The consumer demand for video is growing and with increasingly discerning clients clued-up on quality, more and more professionals are shooting in 4K. But what impact does shooting in Ultra HD have on a professional’s workflow, and what’s needed to get the most from the data produced? Industry experts at the International Broadcasting Convention 2017 in Amsterdam, Holland, told us how they value filming in 4K, even if their final output is HD – and how their workflows have adapted.
“The thing about 4K, whether you’re talking video or stills, is that once you’ve shot in higher resolution, you don’t want to go back,” says photographer and videographer David Newton. “I recently filmed in 4K Cinema RAW Light on the C200 in Dubai, shooting a whirling dervish and a 4x4 out in the sand dunes, and it gave me so much gradeability in post.”
“The workflow itself is much the same as HD footage, with the potential addition of a RAW conversion step – what’s different is the size of the files that you’re dealing with, so you need more storage, and higher spec screens and hardware to make the most of it,” says Paul Atkinson, Canon’s European Pro Video Product Specialist.
For many, 4K is the future, and if you’re considering joining the increasing number of creatives shooting in Ultra HD, these are the ways to manage and get the most from your higher-resolution footage.
The first thing to consider is “data, data, and more data,” says Newton. “Taking the EOS C200, if you shoot 4K Cinema RAW Light at 50fps, then you’ll generate around 7.5GB of data every minute. That’s a lot to deal with, but it’s worth it for the quality and control it gives.”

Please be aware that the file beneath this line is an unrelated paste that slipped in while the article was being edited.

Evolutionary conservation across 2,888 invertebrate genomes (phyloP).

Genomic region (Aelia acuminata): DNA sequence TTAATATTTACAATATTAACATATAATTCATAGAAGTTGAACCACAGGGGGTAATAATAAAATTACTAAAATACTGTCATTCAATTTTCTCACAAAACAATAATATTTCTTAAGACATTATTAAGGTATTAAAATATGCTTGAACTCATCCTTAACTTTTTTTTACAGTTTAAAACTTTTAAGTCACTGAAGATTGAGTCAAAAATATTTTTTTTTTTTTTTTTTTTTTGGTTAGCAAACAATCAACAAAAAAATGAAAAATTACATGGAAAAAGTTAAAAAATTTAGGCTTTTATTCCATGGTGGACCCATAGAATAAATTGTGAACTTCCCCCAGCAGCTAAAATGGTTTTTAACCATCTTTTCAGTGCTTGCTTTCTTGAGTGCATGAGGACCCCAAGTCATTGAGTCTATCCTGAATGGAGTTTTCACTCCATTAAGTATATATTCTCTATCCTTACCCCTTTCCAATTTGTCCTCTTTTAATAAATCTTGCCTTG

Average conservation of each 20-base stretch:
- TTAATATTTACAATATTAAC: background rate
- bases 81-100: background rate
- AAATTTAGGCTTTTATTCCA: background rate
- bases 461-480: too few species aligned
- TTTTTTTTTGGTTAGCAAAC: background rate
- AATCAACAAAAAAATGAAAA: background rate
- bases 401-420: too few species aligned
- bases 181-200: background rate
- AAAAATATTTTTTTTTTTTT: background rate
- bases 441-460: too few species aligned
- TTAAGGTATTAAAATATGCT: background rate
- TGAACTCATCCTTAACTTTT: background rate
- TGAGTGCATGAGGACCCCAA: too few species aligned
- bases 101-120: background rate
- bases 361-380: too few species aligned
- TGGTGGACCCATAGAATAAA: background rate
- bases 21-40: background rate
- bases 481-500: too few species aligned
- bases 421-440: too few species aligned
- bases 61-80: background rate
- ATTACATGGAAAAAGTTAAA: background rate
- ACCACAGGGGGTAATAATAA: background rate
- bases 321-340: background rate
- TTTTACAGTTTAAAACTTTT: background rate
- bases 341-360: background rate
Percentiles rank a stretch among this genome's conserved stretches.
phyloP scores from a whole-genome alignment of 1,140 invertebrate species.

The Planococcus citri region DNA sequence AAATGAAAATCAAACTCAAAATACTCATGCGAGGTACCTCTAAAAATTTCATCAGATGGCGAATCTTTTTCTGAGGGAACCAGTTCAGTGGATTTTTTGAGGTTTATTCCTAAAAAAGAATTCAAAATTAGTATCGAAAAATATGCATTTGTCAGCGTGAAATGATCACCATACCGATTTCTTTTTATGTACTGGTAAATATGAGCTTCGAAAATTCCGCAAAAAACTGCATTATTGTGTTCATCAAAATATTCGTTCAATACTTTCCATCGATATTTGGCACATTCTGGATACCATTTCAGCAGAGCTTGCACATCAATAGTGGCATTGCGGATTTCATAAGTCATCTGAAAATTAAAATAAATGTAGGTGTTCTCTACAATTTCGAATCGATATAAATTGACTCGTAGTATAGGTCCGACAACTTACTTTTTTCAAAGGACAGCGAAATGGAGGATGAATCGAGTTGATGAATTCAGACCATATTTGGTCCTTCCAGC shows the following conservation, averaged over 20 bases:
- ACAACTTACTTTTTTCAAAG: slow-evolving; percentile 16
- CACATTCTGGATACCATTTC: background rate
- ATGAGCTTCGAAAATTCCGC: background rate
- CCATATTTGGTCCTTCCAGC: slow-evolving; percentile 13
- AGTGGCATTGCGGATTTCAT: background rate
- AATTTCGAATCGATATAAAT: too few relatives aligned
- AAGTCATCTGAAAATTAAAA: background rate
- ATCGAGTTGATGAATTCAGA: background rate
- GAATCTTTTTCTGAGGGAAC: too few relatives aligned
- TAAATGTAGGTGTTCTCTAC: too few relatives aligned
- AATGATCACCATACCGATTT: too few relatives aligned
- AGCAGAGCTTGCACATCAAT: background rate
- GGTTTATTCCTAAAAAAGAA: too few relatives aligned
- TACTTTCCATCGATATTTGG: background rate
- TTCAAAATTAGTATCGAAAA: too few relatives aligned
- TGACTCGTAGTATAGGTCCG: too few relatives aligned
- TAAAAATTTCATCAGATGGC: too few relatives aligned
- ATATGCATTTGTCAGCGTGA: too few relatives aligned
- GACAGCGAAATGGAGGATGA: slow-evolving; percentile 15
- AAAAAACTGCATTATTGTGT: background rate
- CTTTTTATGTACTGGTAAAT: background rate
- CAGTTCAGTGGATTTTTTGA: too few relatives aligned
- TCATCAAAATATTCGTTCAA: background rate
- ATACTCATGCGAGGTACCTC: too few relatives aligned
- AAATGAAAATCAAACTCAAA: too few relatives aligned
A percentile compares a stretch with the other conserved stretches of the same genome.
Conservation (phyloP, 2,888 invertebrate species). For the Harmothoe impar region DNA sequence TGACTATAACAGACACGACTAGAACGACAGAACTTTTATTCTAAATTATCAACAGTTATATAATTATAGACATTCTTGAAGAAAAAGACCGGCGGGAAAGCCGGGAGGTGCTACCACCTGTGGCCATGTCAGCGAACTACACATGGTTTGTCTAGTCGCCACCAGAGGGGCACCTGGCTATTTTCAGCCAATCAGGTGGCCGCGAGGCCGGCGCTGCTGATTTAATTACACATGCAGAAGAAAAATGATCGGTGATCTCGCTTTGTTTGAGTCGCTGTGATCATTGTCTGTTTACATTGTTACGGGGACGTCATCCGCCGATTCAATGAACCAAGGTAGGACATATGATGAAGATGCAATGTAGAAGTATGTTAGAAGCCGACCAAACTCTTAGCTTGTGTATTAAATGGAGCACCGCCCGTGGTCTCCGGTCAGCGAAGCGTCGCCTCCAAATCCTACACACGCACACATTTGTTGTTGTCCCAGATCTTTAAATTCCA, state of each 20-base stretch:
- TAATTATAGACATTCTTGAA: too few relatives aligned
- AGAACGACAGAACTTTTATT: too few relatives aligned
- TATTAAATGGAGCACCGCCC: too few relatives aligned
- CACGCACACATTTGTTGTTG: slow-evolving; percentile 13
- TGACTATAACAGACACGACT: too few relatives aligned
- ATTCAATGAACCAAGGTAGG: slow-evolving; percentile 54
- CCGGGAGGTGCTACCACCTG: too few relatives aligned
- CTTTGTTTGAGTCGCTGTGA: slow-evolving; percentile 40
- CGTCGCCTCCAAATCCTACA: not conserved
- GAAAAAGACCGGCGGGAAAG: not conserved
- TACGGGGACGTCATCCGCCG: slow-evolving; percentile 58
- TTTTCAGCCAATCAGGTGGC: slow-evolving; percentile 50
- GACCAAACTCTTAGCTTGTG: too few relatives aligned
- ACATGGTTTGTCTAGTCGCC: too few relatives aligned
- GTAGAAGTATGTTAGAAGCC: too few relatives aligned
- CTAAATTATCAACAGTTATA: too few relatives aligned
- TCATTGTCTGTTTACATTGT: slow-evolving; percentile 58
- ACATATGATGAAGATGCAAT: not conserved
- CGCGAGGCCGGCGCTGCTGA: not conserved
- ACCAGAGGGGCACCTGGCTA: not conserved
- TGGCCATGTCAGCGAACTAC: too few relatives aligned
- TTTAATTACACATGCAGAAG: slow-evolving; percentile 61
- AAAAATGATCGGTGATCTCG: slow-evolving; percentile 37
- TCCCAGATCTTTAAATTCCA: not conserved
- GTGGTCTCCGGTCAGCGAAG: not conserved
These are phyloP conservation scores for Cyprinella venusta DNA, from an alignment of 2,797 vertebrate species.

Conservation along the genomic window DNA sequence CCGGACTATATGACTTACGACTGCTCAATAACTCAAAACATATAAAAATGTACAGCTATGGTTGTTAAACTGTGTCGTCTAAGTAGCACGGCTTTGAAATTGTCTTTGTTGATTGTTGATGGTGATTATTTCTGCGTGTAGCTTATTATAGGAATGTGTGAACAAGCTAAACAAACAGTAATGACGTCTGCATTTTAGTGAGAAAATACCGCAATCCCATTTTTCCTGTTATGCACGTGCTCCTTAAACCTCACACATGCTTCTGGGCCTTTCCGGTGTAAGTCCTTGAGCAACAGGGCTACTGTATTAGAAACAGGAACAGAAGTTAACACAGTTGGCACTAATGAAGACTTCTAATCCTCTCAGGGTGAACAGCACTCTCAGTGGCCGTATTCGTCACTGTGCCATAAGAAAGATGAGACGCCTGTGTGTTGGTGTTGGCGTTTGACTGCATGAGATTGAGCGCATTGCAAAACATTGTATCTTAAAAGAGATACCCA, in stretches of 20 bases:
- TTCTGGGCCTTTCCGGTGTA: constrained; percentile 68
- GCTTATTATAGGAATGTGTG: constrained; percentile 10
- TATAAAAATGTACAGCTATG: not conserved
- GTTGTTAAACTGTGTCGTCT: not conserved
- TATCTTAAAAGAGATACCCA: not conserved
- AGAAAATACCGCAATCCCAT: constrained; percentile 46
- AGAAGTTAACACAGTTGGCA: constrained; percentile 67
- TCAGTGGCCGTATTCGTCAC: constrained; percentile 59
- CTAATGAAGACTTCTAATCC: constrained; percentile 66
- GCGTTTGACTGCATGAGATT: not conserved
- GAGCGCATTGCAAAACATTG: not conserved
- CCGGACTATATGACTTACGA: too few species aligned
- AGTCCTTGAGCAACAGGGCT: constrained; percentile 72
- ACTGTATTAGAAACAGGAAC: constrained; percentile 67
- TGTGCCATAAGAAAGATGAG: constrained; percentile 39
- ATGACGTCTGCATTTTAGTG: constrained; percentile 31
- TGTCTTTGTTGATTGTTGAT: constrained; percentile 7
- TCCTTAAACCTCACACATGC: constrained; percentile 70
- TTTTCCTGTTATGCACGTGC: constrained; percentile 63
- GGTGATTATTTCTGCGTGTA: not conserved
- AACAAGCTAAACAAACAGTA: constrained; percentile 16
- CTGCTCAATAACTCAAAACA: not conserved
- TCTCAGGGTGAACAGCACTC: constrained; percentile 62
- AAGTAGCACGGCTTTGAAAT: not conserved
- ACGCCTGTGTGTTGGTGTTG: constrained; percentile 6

This quantity of data means more cards – with the EOS C200, you’ll be shooting to CFast cards in 4K RAW Light, and a 128GB card is around £350. You’ll also need to allow more time for data-wrangling and backing up footage on location.
“You’ve then got more data once you get to the computer,” adds Newton. “That follows right through the workflow, so you need larger storage and faster writing speeds.
“If we take the Canon workflow solution, you’re going to go C200 to Canon Cinema RAW Development (CRD) software and then you’re going to create, let’s say, ProRes 4444 and edit in Adobe Premiere. So that in itself creates extra data – a 25-second 4K RAW Light file is around 3.3GB; once converted to ProRes 4444, that becomes roughly 6.3GB, so for 25 seconds of footage you’ll need almost 10GB of space. You must also remember that when you’re doing the conversion from RAW to ProRes, you’re going to need plenty of extra disk space to be able to write temporary files.
But Newton is quick to reinforce the benefits, and why these are well worth the initial investment. “Shooting in HD is great for some projects, but more and more clients are asking for 4K. And even in personal work, I’d always shoot at the highest quality possible because, although I end up with more data, post is where the real magic of video happens and 4K RAW Light just adds another level of control and quality.”